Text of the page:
“After all these years, Sphinx,” Jonath chuckled, turning to leave the rot-infused burial chamber, his heavy boots kicking up dirt, dust, and fragments of human detritus, “you would think you would begin to trust me.”

Sphinx watched as the knight ducked through the stone-lined entrance and vanished into the fog-heavy night.  “I can’t image why I don’t,” he whispered quietly.  He glanced back at the waiting corpse, cursed quietly then flicked his thin fingers.  The corpse, its reanimating magic dispelled, crumpled to the ground.  He eyed the fallen body, toyed with the idea of returning it to a more respectful pose before simply whispering a word of power.  The flickering torchlight was swallowed by heavy shadows.  Silently, the mage made his way out of the chamber.

The Madness Club

•March 8, 2009 • Leave a Comment

They called it the Madness Club.  They met every other Thursday down at the old Metropolitan Hotel, a five-star extravaganza long gone to the seeds of a one-star dive.  Still, the old conference room was cheap to rent, and if one could keep from succumbing to the ambient scents of ancient cigarettes, alcohol and mildew, the atmosphere in the Met’s conference room was rather homey.

I didn’t know much about the so-called Madness Club the first night that I was invited to attend.  I also didn’t really have any clue why I was asked to attend, but Eric Benchly, my roommate at the time and president pro tem of the Madness Club, thought that perhaps an evening with the Club would be a welcome change from my usual after-hours repertoire.  Online games, cold beer and reheated leftovers from whatever lunch I’d been able to scrounge during my hectic day apparently either didn’t rate very highly as a social activity to Eric or was prime contender material for a membership in the Club.  Either way, after a modicum of needling, I decided to chuck the stale Mexican take-out I’d brought home, grabbed my coat and followed Eric out the door.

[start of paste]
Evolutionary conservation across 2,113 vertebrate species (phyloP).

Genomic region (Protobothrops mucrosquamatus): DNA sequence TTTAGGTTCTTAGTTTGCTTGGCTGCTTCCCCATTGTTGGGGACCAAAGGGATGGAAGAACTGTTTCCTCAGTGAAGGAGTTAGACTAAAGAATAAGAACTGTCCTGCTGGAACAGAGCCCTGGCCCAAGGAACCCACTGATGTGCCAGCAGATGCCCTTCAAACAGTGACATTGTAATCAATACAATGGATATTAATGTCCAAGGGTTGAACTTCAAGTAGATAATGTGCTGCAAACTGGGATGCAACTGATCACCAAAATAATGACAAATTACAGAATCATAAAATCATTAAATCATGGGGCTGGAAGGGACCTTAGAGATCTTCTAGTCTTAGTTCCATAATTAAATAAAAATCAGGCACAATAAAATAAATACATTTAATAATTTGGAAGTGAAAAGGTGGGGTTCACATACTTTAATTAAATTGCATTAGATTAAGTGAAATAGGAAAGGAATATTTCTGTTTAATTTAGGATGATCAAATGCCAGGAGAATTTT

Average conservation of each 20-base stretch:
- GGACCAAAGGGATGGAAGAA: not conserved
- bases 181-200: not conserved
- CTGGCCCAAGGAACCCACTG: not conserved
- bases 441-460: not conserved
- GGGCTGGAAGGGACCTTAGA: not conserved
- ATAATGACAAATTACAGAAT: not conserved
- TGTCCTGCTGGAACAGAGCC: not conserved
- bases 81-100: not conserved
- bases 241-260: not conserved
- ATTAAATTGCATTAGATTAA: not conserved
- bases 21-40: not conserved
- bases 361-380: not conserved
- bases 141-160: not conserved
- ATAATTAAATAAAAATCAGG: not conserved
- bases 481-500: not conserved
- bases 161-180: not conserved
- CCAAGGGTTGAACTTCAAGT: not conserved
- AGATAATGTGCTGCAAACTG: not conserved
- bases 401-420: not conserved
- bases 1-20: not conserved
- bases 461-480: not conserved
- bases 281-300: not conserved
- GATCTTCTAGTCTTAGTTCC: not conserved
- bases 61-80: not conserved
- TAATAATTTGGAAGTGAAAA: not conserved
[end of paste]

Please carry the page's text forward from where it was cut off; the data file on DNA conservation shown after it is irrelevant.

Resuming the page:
Once we were seated, Eric introduced me around.

Monica was in her late teens, had dyed black hair and wore a velvet corset.  She announced that she was a manic-depressive.

Steve was in his early twenties, wore his bleach-blond hair in spikes and had spiked leather cuffs on his wrists.  He announced that he suffered from satyriasis. Someone coughed not-so-quietly at this.

Alan was in his late teens, his hair dyed black, his long coat wrapped tightly about his spare frame.  He announced that he too suffered from satyriasis.